"Ten points for Numpy!"

Recently I am asked to generate samples from a multinomial distribution. "Sounds easy." I thought, having no idea that my day would be ruined by this assignment.

I used spicy.stats.rv_discrete at first, inspired by this post (Am I a typical Stack Overflow programmer?). It's really slow when the number of samples are large, for it took me about half an hour to run the task. Later my (girl)friend told me to use numpy.random.multinomial instead, where the task finished within seconds.

I was totally shocked.

To test these two methods, I write simple code to do an experiment.


'''
    Comparing different ways to sample from a given discrete distribution
    Inspired by 11761 hw 5
    Author: Ang Lu
    Date: 03/14/2015
'''
import sys, random
import numpy as np
from scipy import stats
from timeit import default_timer as timer

def generate_dist(voca):
    unnormed_dist = [random.random() for x in range(voca)]
    norm = sum(unnormed_dist)
    dist = [x * 1.0 / norm for x in unnormed_dist]
    return dist

def naive_sample(size,dist):
    __name__ = "naive sample method"
    #dist = sorted(dist,reverse=True)
    sample = []
    for i in range(size):
        rp = random.random()
        cum = 0
        for j,p in enumerate(dist):
            cum += p
            if rp <= cum:
                sample.append(j)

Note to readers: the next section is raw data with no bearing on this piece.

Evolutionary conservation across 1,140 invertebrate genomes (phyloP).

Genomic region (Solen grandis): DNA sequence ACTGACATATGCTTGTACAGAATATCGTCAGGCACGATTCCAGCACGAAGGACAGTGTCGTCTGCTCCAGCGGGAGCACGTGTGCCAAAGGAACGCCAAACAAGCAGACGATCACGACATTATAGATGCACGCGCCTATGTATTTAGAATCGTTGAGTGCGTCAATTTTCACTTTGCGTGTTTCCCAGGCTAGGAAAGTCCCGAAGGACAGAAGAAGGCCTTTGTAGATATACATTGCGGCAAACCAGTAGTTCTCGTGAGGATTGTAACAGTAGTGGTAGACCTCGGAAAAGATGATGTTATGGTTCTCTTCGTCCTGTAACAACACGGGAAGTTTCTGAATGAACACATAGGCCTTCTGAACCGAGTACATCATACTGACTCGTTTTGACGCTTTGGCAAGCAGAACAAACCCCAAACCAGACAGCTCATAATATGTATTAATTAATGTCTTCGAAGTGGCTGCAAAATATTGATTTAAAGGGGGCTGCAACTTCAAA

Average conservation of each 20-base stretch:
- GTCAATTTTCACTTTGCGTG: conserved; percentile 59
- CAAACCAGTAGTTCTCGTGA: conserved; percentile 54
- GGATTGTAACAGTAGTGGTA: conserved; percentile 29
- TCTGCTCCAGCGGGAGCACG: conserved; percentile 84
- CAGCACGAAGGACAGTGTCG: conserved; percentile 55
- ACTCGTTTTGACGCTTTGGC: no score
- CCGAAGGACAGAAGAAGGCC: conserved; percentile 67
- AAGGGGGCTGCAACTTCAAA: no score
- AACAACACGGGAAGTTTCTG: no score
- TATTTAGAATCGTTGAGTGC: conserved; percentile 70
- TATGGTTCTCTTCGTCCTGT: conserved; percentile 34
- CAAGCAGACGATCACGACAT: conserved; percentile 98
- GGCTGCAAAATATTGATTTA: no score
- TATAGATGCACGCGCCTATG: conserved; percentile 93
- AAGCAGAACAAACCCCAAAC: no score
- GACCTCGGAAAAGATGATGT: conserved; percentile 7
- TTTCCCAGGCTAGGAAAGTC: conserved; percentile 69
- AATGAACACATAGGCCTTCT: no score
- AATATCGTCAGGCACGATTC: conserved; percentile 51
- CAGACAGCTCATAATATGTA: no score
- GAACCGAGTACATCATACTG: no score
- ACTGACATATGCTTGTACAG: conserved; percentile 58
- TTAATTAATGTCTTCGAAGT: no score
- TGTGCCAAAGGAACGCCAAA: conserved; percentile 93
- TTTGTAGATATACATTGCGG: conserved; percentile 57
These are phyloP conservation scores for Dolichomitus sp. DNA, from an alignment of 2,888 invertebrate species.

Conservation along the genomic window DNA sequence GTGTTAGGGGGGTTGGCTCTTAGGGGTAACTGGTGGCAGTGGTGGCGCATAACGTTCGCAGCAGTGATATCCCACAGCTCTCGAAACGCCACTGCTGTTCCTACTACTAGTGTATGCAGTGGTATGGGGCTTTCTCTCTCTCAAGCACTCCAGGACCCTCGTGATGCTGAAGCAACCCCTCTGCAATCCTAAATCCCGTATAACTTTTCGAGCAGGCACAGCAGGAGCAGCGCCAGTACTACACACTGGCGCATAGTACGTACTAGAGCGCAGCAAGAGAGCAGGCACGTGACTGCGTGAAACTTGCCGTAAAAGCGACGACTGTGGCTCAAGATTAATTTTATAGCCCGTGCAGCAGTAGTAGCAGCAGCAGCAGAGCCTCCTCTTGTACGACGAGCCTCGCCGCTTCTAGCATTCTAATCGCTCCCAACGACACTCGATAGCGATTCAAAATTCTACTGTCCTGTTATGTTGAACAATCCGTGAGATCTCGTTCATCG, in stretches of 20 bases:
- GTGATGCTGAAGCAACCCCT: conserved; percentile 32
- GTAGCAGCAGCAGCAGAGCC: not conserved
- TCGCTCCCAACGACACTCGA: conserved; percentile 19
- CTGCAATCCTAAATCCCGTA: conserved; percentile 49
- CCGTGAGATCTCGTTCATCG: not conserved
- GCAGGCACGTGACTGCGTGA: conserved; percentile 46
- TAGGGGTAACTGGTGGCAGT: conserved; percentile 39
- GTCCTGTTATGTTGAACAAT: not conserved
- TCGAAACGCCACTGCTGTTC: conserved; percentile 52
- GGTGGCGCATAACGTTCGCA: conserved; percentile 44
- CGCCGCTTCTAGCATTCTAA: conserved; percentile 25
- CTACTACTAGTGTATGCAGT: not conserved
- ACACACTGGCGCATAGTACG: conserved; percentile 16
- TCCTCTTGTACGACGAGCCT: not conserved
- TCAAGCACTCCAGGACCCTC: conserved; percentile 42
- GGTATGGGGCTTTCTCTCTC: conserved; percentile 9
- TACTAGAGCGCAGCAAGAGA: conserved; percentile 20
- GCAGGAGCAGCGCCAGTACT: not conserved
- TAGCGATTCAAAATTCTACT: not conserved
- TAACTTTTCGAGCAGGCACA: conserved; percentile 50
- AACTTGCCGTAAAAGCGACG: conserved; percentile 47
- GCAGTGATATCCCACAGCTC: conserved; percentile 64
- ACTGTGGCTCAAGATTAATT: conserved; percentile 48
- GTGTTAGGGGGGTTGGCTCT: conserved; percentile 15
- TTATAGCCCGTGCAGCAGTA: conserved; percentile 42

break
    return sample

def scipy_rv_wrapper(size,dist):
    sample_machine = stats.rv_discrete(values = (range(len(dist)),dist))
    sample = sample_machine.rvs(size = size)
    return sample

def sample_with(function, dist, size):
    print "Sample with " + function.__name__
    start = timer()
    sample = function(size,dist)
    end = timer()
    print "Time usage: %f" %(end-start)

def main():
    voca = int(sys.argv[1])
    size = int(sys.argv[2])
    dist = generate_dist(voca)
    methods = [naive_sample,np.random.multinomial,scipy_rv_wrapper]
    for method in methods:
        sample_with(method, dist, size)

if __name__ == '__main__':
    main()

There are three methods that I tested: my naive inverse sampling method, Numpy and Scipy. Here are the results(numbers don't vary much among runs).

Running time (unit: s) of three methods (Sample number = 10000)

Dist Size MySampling Numpy Scipy
100 0.0492 0.0000 0.0600
1000 0.4054 0.0003 0.0589
10000 3.9504 0.0015 0.1851

Running time (unit: s) of three methods (Dist size = 1000)

Sample num MySampling Numpy Scipy
100 0.0041 0.0001 0.0024
1000 0.0454 0.0001 0.0073
10000 0.4307 0.0003 0.0675

From the tables we can tell that Numpy is much faster than Scipy and my naive method, especially when the size of distribution or the number of wanted samples are large. Typically 200x+ faster is common for Numpy to Scipy.

"Ten points for Numpy!"

It seems that all the methods suffers much more from the increasing of distribution size than of number of samples.  It seems that for the libraries the running time doesn't grows linearly when the number of samples does. This is interesting.

I can't find the very reason that causes all of this, for there are so many variables and I didn't have a deep understanding about the Numpy implement. There may be better algorithm(like sorting the distribution for an early break makes my method 1.5x faster) or better implementation. I would like to hear from anyone who could uncover the reason. So the takeaway message of this post is: next time you want to sample from a multinomial, choose Numpy.

Thank Yulan Huang for sharing the Numpy module with me. There is also a short discussion about this on stack overflow.

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One Response to "Ten points for Numpy!"

  1. Jing says:

    Just dian zan :D

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